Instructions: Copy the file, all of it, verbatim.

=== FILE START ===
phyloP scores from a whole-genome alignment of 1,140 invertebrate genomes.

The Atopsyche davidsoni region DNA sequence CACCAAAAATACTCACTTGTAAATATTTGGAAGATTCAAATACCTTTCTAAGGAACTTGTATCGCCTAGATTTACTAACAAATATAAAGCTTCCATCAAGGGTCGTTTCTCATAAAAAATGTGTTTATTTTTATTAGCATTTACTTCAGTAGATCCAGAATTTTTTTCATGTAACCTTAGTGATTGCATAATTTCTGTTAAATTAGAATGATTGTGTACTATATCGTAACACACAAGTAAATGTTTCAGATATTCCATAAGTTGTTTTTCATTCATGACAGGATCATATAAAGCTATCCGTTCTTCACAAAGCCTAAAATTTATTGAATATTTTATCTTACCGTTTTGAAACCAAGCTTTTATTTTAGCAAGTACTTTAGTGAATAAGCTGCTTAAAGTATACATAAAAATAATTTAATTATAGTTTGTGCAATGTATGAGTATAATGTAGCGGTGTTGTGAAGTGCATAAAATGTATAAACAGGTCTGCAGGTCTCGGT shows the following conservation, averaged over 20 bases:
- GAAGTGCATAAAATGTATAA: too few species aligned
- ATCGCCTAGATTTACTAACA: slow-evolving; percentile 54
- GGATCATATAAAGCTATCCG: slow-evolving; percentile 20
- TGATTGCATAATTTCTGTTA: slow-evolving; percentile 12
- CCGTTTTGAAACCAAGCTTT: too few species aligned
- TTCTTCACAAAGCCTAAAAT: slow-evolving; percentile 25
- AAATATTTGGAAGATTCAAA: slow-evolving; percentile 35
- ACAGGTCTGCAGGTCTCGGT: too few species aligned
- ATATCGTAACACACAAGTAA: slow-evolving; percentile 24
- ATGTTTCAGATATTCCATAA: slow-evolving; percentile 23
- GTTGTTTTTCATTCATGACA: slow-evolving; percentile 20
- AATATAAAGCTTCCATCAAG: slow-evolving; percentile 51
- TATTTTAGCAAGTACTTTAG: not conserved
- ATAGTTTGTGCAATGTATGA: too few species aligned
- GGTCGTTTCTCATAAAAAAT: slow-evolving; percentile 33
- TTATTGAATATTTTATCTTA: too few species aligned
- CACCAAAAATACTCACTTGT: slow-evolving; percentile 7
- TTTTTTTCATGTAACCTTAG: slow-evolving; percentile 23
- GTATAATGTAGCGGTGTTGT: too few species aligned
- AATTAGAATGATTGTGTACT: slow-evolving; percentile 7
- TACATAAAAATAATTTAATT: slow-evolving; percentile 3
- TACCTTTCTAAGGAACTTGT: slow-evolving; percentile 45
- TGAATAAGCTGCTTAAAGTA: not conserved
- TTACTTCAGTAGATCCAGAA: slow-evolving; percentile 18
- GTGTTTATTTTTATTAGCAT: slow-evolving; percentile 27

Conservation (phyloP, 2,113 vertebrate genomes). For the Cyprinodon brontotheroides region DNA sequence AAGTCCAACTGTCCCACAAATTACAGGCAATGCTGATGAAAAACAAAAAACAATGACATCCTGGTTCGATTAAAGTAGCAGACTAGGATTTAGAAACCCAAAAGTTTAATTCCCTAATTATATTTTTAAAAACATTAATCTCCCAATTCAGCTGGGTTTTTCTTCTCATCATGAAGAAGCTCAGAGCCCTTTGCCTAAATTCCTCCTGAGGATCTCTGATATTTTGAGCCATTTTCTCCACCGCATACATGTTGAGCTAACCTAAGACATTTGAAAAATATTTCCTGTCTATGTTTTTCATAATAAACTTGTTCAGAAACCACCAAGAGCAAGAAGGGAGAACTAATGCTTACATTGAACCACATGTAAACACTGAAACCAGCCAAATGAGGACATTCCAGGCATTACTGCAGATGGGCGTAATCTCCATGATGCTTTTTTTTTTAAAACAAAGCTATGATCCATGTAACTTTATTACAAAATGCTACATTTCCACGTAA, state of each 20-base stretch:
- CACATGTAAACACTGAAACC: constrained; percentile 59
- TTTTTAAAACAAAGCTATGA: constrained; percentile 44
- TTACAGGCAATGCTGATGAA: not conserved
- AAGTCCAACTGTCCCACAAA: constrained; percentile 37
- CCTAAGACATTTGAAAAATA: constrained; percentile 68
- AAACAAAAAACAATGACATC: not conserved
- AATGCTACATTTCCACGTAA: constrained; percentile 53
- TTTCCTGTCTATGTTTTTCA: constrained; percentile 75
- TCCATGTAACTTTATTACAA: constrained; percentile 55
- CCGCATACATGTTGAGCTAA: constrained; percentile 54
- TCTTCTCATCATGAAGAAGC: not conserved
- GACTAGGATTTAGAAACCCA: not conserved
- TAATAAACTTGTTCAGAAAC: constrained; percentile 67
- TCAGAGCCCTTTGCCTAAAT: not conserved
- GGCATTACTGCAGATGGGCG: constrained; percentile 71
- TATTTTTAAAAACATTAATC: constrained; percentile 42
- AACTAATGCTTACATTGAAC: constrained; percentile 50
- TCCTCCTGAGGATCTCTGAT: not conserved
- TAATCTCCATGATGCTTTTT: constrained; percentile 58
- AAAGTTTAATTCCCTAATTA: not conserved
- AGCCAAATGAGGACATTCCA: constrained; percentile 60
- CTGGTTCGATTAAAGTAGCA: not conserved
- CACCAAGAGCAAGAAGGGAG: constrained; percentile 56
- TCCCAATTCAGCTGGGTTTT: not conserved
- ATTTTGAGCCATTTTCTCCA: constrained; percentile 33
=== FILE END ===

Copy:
phyloP scores from a whole-genome alignment of 1,140 invertebrate genomes.

The Atopsyche davidsoni region DNA sequence CACCAAAAATACTCACTTGTAAATATTTGGAAGATTCAAATACCTTTCTAAGGAACTTGTATCGCCTAGATTTACTAACAAATATAAAGCTTCCATCAAGGGTCGTTTCTCATAAAAAATGTGTTTATTTTTATTAGCATTTACTTCAGTAGATCCAGAATTTTTTTCATGTAACCTTAGTGATTGCATAATTTCTGTTAAATTAGAATGATTGTGTACTATATCGTAACACACAAGTAAATGTTTCAGATATTCCATAAGTTGTTTTTCATTCATGACAGGATCATATAAAGCTATCCGTTCTTCACAAAGCCTAAAATTTATTGAATATTTTATCTTACCGTTTTGAAACCAAGCTTTTATTTTAGCAAGTACTTTAGTGAATAAGCTGCTTAAAGTATACATAAAAATAATTTAATTATAGTTTGTGCAATGTATGAGTATAATGTAGCGGTGTTGTGAAGTGCATAAAATGTATAAACAGGTCTGCAGGTCTCGGT shows the following conservation, averaged over 20 bases:
- GAAGTGCATAAAATGTATAA: too few species aligned
- ATCGCCTAGATTTACTAACA: slow-evolving; percentile 54
- GGATCATATAAAGCTATCCG: slow-evolving; percentile 20
- TGATTGCATAATTTCTGTTA: slow-evolving; percentile 12
- CCGTTTTGAAACCAAGCTTT: too few species aligned
- TTCTTCACAAAGCCTAAAAT: slow-evolving; percentile 25
- AAATATTTGGAAGATTCAAA: slow-evolving; percentile 35
- ACAGGTCTGCAGGTCTCGGT: too few species aligned
- ATATCGTAACACACAAGTAA: slow-evolving; percentile 24
- ATGTTTCAGATATTCCATAA: slow-evolving; percentile 23
- GTTGTTTTTCATTCATGACA: slow-evolving; percentile 20
- AATATAAAGCTTCCATCAAG: slow-evolving; percentile 51
- TATTTTAGCAAGTACTTTAG: not conserved
- ATAGTTTGTGCAATGTATGA: too few species aligned
- GGTCGTTTCTCATAAAAAAT: slow-evolving; percentile 33
- TTATTGAATATTTTATCTTA: too few species aligned
- CACCAAAAATACTCACTTGT: slow-evolving; percentile 7
- TTTTTTTCATGTAACCTTAG: slow-evolving; percentile 23
- GTATAATGTAGCGGTGTTGT: too few species aligned
- AATTAGAATGATTGTGTACT: slow-evolving; percentile 7
- TACATAAAAATAATTTAATT: slow-evolving; percentile 3
- TACCTTTCTAAGGAACTTGT: slow-evolving; percentile 45
- TGAATAAGCTGCTTAAAGTA: not conserved
- TTACTTCAGTAGATCCAGAA: slow-evolving; percentile 18
- GTGTTTATTTTTATTAGCAT: slow-evolving; percentile 27

Conservation (phyloP, 2,113 vertebrate genomes). For the Cyprinodon brontotheroides region DNA sequence AAGTCCAACTGTCCCACAAATTACAGGCAATGCTGATGAAAAACAAAAAACAATGACATCCTGGTTCGATTAAAGTAGCAGACTAGGATTTAGAAACCCAAAAGTTTAATTCCCTAATTATATTTTTAAAAACATTAATCTCCCAATTCAGCTGGGTTTTTCTTCTCATCATGAAGAAGCTCAGAGCCCTTTGCCTAAATTCCTCCTGAGGATCTCTGATATTTTGAGCCATTTTCTCCACCGCATACATGTTGAGCTAACCTAAGACATTTGAAAAATATTTCCTGTCTATGTTTTTCATAATAAACTTGTTCAGAAACCACCAAGAGCAAGAAGGGAGAACTAATGCTTACATTGAACCACATGTAAACACTGAAACCAGCCAAATGAGGACATTCCAGGCATTACTGCAGATGGGCGTAATCTCCATGATGCTTTTTTTTTTAAAACAAAGCTATGATCCATGTAACTTTATTACAAAATGCTACATTTCCACGTAA, state of each 20-base stretch:
- CACATGTAAACACTGAAACC: constrained; percentile 59
- TTTTTAAAACAAAGCTATGA: constrained; percentile 44
- TTACAGGCAATGCTGATGAA: not conserved
- AAGTCCAACTGTCCCACAAA: constrained; percentile 37
- CCTAAGACATTTGAAAAATA: constrained; percentile 68
- AAACAAAAAACAATGACATC: not conserved
- AATGCTACATTTCCACGTAA: constrained; percentile 53
- TTTCCTGTCTATGTTTTTCA: constrained; percentile 75
- TCCATGTAACTTTATTACAA: constrained; percentile 55
- CCGCATACATGTTGAGCTAA: constrained; percentile 54
- TCTTCTCATCATGAAGAAGC: not conserved
- GACTAGGATTTAGAAACCCA: not conserved
- TAATAAACTTGTTCAGAAAC: constrained; percentile 67
- TCAGAGCCCTTTGCCTAAAT: not conserved
- GGCATTACTGCAGATGGGCG: constrained; percentile 71
- TATTTTTAAAAACATTAATC: constrained; percentile 42
- AACTAATGCTTACATTGAAC: constrained; percentile 50
- TCCTCCTGAGGATCTCTGAT: not conserved
- TAATCTCCATGATGCTTTTT: constrained; percentile 58
- AAAGTTTAATTCCCTAATTA: not conserved
- AGCCAAATGAGGACATTCCA: constrained; percentile 60
- CTGGTTCGATTAAAGTAGCA: not conserved
- CACCAAGAGCAAGAAGGGAG: constrained; percentile 56
- TCCCAATTCAGCTGGGTTTT: not conserved
- ATTTTGAGCCATTTTCTCCA: constrained; percentile 33